FIG. 1E depicts one embodiment of a portion of the PMM 10 or 100 and the device to which the PMM 10 or 100 is coupled. The switch 26, which is one of the switches of the PMM 10, is connected between the power supply 30 of the device and the subsystem A 32 of the device. Consequently, when the switch 26 is open, as depicted in FIG. 1E, no power is provided to the subsystem A 32. However, when the switch 26 is closed, power is provided to the subsystem A 32. Also depicted are the controller 22, temperature sensor 20 and clock 21 coupled with the switch 26. Other or different components internal to the PMM 10 or 100 can be coupled with the switch 26. For example, in a preferred embodiment, current and voltage through the switch 26 are also monitored. The temperature sensor 20 is thermally coupled with the switch 26 and coupled with the controller 22. Preferably, the temperature sensor 20 provides to the controller 22 an electrical signal indicating the temperature of the switch 26. The clock 21 is coupled to the controller 22 and can provide an indication of how long the switch 26 has been open or closed.

FIG. 1F depicts a high-level flow chart of one embodiment of a method 50 for using the PMM 10 or 100 in accordance with the present invention. One or more control programs are provided to the controller 22, via step 52. The controller 22 then controls the power supplied to different power consumers based on the program and other inputs to the PMM 10 or 100, via step 54. Thus, the controller 22 opens or closes the switches 26 under certain conditions. The data provided by the internal sensors 20, an internal clock or information provided by the subsystems of the device that are connected to the signal input 18 inform the controller 22 as to the condition of the PMM 10 or 100 and the device to which the PMM 10 or 100 is connected. The PMM 10 or 100 can use this data with the instructions provided in the controller in order to determine when to open or close the switches 26. For example, the PMM. 10 or 100 can determine whether the data meet certain criteria and operate the switches 26 accordingly.

To further illustrate the structure, functions, and capabilities of the present invention, reference will be made to the use of a PMM in the context of a particular device, a truck tractor. However, one of ordinary skill in the art will readily realize that analogous or functions may be provided by a PMM in other devices.

FIG. 2A depicts a PMM 100 as it is coupled with subsystems in a truck tractor. Although numbered differently, components of the PMM 100 shown in FIG. 2A correspond to similarly named components in the PMM 10 shown in FIGS. 1A-E. Referring back to FIG. 2A, for clarity, the ensuing discussion utilizes the PMM 100. The truck tractor includes two power supplies, an alternator 101 which generates power and a battery pack 102 which stores power. The truck tractor also includes various subsystems such as a local area network 103, and LED indicator 104, comfort devices 105, lights 106, a starter 107, critical components 108, a start key switch 109 and a manual battery disconnect switch 110. The comfort devices 105 may include components such as a radio, refrigerator, or other devices. The critical components 108 include the engine, brakes, and other components.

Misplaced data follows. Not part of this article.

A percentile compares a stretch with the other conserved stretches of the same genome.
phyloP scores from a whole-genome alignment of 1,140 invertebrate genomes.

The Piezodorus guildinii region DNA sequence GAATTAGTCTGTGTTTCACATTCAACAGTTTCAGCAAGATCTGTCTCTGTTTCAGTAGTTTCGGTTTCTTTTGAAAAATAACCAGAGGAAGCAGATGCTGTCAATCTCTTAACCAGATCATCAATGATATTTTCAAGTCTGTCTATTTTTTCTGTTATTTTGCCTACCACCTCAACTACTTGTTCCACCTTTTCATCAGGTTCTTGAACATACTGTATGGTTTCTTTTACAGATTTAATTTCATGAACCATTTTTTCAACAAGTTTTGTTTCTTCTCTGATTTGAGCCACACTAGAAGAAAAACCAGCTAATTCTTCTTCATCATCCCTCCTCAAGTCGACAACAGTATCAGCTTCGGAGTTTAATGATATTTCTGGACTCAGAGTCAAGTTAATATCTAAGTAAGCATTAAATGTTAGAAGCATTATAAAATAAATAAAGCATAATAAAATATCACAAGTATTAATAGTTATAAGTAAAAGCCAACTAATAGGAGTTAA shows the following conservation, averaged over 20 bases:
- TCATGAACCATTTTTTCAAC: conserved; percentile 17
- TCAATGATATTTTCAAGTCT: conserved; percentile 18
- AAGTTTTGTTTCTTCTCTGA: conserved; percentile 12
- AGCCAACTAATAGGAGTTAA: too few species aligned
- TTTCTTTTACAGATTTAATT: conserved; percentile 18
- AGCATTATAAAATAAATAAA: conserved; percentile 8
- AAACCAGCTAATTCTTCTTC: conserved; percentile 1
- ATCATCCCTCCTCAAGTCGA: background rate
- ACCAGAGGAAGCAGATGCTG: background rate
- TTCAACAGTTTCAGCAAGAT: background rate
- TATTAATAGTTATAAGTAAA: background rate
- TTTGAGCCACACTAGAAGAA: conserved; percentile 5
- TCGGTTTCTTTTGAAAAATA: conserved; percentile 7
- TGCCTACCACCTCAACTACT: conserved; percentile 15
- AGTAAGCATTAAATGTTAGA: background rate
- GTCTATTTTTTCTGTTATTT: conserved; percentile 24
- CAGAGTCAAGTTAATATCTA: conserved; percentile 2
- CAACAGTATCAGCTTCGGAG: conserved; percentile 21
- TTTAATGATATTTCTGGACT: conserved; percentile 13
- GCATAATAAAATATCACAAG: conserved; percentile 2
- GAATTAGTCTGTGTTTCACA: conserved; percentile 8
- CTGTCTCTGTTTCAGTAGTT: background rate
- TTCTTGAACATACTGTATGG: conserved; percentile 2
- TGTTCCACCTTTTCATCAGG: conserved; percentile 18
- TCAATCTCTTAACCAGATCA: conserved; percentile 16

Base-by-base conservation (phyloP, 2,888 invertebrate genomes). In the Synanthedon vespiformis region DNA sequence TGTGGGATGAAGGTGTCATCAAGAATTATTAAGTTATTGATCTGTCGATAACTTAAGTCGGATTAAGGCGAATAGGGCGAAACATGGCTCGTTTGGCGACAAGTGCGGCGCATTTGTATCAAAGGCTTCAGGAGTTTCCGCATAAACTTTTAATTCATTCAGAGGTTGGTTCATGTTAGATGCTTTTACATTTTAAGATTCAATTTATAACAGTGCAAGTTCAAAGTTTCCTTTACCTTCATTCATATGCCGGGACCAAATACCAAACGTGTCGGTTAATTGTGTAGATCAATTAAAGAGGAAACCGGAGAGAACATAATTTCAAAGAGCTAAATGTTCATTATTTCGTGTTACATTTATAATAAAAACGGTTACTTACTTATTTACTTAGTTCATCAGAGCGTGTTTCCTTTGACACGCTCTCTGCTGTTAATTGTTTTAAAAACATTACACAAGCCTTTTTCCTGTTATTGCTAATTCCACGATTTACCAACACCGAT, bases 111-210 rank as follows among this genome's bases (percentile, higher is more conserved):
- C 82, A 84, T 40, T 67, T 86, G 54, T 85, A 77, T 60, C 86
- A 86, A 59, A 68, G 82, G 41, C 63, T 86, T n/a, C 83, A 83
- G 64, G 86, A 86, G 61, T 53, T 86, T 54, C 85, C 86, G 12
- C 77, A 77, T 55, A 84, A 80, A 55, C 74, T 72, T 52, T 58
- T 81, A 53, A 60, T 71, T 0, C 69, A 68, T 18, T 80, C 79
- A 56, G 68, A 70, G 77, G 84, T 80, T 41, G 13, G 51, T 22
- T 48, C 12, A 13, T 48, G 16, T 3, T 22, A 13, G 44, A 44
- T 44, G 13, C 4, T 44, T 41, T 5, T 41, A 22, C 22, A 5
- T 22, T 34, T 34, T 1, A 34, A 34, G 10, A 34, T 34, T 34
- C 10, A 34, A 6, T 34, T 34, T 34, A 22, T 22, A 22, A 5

FIG. 2B is another high-level diagram of the PMM 100 as coupled with certain subsystems in a device such as a truck tractor. The PMM 100 is depicted as being coupled to the batteries 102 and the alternator 101, the starter 107, other power consumers, and the LAN 103. Based on communication with the batteries 102, alternator 101, and various subsystems of the truck tractor, the PMM 100 can control switches (not explicitly shown in FIG. 2B) within the PMM 100 and can communicate with portions of the truck tractor so that a variety of functions are performed. These functions include but are not limited to those disclosed in the present application. As depicted in FIG. 2B, the PMM 100 may recognize differing power requirements for the batteries 102 under different conditions and determine the power drawn by the subsystems of the truck tractor. For example, the PMM 100 may recognize the ideal charge for the batteries 102 over a range of battery temperatures, battery capacity, and various requirements of the starter, such as voltage and current. The PMM 100 may also communicate with the batteries 102 to determine the remaining life in the batteries 102. Consequently, the PMM 100 may control other portions of the truck tractor and the power provided to the batteries 102 to meet the requirements of the batteries 102. Thus, the PMM 100 may ensure that the batteries 102 are charged close to the ideal level and may regulate power to power consumers to extend the life of the batteries 102 or ensure that the batteries 102 have sufficient power for critical applications. Consequently, the PMM 100 may identify and prevent potential failure of the batteries 102. The PMM 100 also receives signals from and provides signals to the alternator 101. Thus, potential failures of the alternator 101 or harm due to problems within the alternator 101 or other portions of the truck tractor may be prevented. The output of the alternator 101 may also be controlled based on signals provided from the PMM 100, for example to optimize battery power. In addition, switches between the alternator 101 and other portions of the truck tractor, including the batteries 102, may be provided. The PMM 100 may control these switches to provide the desired power to other portions of the truck tractor. Furthermore, the PMM 100 communicates with the starter (cranking) subsystem 107, identifying impending failure and preventing harm to the starter 107 due to system failure or user abuse. The power to the starter 107 may also be controlled based on other factors, such as the power remaining in the batteries 102 or the temperature of switches in the PMM 100. The PMM 100 also communicates with the LAN 103 for the truck tractor and other power consumes. Information relating to the status of the truck tractor may be communicated between the LAN 103 and the PMM 100. In addition to communicating with various other subsystems, the PMM 100 may control each subsystem's power consumption. For example, the PMM 100 may cut off power to the subsystems or reduce power to the subsystem. The PMM 100 may also control power to the subsystems to ensure that power in the batteries 102 or alternator 101 exists for critical needs and to ensure that the subsystems receive the appropriate amount of power. The PMM 100 may also monitor the subsystems to prevent harm from short circuits, spikes, or failures. The PMM 100 can also control and regulate power output to power sensitive devices, such as light bulbs.